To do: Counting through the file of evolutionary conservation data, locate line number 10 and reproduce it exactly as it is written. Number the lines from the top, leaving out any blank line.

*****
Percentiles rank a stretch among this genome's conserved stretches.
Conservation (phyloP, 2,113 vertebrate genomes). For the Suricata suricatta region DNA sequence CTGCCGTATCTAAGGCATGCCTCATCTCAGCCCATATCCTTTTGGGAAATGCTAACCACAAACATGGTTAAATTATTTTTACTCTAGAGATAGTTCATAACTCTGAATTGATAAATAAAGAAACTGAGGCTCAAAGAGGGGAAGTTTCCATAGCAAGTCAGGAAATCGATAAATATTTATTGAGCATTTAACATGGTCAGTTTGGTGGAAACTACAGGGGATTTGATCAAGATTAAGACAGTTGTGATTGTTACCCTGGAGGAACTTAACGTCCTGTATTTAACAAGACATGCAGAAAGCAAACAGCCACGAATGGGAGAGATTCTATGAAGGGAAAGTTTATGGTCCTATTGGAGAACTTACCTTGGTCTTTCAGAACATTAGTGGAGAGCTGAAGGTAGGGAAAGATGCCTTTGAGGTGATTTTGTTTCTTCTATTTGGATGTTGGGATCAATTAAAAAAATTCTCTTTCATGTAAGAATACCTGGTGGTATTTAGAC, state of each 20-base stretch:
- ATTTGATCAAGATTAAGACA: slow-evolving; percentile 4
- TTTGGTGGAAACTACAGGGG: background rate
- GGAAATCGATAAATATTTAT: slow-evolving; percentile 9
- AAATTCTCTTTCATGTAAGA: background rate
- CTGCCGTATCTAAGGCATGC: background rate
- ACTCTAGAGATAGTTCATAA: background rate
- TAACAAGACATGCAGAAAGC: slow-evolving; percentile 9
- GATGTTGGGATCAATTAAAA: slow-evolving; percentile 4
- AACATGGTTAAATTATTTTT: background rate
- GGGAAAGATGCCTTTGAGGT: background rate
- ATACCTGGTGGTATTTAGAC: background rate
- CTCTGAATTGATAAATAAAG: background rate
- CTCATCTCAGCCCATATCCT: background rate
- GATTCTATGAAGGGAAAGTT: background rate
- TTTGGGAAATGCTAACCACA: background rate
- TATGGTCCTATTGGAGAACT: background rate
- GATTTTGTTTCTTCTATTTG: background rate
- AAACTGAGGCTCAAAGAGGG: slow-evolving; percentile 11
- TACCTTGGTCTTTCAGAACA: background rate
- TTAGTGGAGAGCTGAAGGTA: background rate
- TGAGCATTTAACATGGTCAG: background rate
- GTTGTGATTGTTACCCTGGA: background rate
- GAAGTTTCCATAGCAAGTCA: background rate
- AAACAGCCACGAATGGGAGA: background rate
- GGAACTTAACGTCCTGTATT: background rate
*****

- GATGTTGGGATCAATTAAAA: slow-evolving; percentile 4